Cold Cloud Storage services

Updated: May 08, 2019

2019. Dropbox adds cold storage layer



Many people move files to Dropbox for backup purposes and then rarely access them again. So Dropbox engineers realized it made little sense to have everything stored in the same way when many files weren’t being accessed much after the first day of putting them on the service. The company decided to create two levels of storage, warm storage (previously Magic Pocket) and a new level of longer-term storage called Cold Storage, which lets Dropbox store these files less expensively, yet still deliver them in a timely manner should a customer need to see one. Dropbox customers obviously don’t care about the engineering challenges the company faces with such an approach. They only know that when they click a file, they expect it to open without a significant amount of latency, regardless of how old it is. But Dropbox saw an opportunity to store these files in a separate layer.


2019. Google launched its coldest storage service yet



Google launched a new archival cold storage service. This new service, which doesn’t seem to have a fancy name, will complement the company’s existing Nearline and Coldline services for storing vast amounts of infrequently used data at an affordable low cost. The new archive class takes this one step further, though. It’s cheap, with prices starting at $0.0012 per gigabyte and month. That’s $1.23 per terabyte and month. What makes Google cold storage different from the likes of AWS S3 Glacier, for example, is that the data is immediately available, without millisecond latency. Glacier and similar service typically make you wait a significant amount of time before the data can be used. The new service will become available later this year.


2019. AWS launches fully-managed backup service for business


Amazon’s AWS cloud platform has added a new service Backup, that allows companies to back up their data from various AWS services and their on-premises apps. To back up on-premises data, businesses can use the AWS Storage Gateway. The service allows users to define their various backup policies and retention periods, including the ability to move backups to cold storage (for EFS data) or delete them completely after a certain time. By default, the data is stored in Amazon S3 buckets. Most of the supported services, except for EFS file systems, already feature the ability to create snapshots. Backup essentially automates that process and creates rules around it, so it’s no surprise that the pricing for Backup is the same as for using those snapshot features (with the exception of the file system backup, which will have a per-GB charge).


2016. Google Cloud Platform gets new a cold storage service



Google launched Coldline - a new cold storage service for data archiving and disaster recovery (an alternative to Amazon Glacier). Google Cloud Storage already offered the similar service Nearline. But when Nearline came out of beta earlier this year, it also became much faster. Instead of three to five seconds of latency, access to data was now real-time. So, Coldline basically fills the gap that the improved Nearline service left after it came out of beta. Coldline storage will only cost $0.007 per gigabyte per month (and $0.05 per gigabyte retrieved). Nearline costs $0.01 per month. That may not look like a huge difference, but those numbers quickly add up if you are storing massive amounts of data.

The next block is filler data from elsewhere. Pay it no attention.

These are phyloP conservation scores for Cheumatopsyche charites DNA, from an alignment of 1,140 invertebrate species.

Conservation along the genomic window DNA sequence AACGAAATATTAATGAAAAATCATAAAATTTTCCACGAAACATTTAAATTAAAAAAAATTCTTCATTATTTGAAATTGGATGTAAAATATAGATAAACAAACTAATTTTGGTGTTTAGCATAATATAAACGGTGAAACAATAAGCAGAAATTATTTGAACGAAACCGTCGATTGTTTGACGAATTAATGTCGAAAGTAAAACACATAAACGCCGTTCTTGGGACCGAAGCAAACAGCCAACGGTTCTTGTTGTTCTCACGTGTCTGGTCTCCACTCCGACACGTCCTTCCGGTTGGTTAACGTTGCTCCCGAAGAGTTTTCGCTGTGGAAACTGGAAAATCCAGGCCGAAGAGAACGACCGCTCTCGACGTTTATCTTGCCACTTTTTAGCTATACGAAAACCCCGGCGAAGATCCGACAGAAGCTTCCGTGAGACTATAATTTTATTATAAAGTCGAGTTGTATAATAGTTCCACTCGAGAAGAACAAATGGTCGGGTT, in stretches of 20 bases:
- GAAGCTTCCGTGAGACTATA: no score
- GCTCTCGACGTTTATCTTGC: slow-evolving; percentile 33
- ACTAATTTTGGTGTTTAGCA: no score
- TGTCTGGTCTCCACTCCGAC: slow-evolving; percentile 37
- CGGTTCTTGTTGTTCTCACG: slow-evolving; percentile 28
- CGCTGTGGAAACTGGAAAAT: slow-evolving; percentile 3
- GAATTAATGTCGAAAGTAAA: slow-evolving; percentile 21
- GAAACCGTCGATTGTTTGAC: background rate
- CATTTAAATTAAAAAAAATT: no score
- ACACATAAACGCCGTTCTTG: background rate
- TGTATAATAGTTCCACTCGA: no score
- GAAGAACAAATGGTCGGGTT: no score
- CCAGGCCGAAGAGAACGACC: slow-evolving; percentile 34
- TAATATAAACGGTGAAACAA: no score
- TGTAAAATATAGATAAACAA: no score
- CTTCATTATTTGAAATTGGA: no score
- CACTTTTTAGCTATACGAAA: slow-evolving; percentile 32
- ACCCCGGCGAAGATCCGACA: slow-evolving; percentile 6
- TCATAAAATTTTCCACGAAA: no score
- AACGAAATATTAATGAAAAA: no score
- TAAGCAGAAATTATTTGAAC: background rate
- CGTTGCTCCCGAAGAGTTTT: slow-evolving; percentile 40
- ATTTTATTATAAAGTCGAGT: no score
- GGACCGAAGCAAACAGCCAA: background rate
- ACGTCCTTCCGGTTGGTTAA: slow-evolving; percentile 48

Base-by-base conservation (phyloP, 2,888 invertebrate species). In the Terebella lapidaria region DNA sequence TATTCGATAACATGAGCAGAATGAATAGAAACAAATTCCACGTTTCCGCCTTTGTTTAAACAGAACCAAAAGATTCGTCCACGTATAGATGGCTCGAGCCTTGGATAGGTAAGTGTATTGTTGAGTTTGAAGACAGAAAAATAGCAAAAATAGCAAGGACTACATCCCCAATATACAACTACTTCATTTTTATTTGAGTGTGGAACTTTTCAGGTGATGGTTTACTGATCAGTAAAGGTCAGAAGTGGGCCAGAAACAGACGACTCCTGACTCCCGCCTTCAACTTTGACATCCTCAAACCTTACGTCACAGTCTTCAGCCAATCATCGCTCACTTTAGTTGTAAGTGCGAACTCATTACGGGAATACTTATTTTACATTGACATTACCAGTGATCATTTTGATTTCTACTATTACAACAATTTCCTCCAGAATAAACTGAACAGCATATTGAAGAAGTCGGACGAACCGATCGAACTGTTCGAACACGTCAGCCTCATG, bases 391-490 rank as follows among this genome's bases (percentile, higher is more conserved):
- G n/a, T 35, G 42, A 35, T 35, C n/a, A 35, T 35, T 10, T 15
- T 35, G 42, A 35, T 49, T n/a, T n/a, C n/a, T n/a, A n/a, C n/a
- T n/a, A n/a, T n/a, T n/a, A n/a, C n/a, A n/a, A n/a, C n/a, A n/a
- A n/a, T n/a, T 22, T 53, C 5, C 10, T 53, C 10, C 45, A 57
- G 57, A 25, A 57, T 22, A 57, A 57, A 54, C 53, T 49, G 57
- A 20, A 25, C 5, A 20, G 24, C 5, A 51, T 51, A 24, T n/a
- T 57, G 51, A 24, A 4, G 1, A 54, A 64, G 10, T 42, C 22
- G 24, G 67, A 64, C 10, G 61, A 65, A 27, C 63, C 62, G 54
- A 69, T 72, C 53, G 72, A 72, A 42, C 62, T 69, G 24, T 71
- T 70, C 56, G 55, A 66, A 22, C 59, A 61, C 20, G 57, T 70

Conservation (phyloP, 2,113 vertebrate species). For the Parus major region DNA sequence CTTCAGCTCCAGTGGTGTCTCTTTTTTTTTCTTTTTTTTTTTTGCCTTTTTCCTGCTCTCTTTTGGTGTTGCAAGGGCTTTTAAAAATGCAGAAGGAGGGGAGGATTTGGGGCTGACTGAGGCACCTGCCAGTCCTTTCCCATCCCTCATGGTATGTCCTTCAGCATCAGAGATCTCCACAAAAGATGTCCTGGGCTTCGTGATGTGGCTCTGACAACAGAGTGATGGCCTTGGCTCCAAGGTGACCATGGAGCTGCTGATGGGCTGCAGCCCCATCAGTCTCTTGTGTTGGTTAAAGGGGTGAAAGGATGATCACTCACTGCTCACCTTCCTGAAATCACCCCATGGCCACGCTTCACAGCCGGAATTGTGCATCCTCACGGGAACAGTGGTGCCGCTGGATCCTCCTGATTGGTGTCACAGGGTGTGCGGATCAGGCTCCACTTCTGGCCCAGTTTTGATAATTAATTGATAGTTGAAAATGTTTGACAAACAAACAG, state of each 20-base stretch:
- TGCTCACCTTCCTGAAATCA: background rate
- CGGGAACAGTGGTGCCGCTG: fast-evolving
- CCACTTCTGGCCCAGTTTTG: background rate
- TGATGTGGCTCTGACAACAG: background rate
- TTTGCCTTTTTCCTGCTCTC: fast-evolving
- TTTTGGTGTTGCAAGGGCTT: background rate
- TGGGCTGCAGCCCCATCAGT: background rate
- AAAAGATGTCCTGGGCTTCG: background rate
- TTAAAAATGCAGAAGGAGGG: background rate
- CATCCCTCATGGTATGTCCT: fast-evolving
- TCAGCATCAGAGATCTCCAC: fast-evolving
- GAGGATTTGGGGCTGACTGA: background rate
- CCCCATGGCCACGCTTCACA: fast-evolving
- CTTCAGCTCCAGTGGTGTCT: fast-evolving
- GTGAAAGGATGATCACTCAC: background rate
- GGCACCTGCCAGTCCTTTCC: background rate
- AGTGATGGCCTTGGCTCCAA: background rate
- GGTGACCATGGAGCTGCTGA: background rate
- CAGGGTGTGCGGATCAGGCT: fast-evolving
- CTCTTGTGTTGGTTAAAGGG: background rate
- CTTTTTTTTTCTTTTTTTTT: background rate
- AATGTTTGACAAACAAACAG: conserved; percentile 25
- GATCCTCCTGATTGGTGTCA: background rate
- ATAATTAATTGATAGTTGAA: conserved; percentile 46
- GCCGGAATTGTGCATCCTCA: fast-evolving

2015. Backblaze offers low-cost Amazon S3 rival



Backblaze, the company known for its consumer and enterprise backup service, is taking a step in a slightly different direction by announcing Backblaze B2, a competitively priced cloud storage service that competes with the likes of Amazon S3 and the cloud storage services that are part of Microsoft Azure and Google’s Cloud Platform. The price of Backblaze’s service is half the price of Amazon Glacier, AWS’s very slow cold storage service, and only costs about a fourth of Amazon’s regular S3 service. Maybe you want to store your data in a number of different locations and services, but if you did that on AWS, you would spend twice as much as you do today. Given Backblaze’s low prices, you could now store an extra copy of your data for about 15 percent of the price you’d pay on Amazon’s cloud storage service. The company expects that users will use Backblaze B2 to store images, videos and data sets, for example. Backblaze B2 will offer a free tier (up to 10GB storage, 1GB/day of outbound traffic and unlimited inbound bandwidth). Developers will be able to access it through an API and command-line interface, but the service will also offer a web interface for less technical users.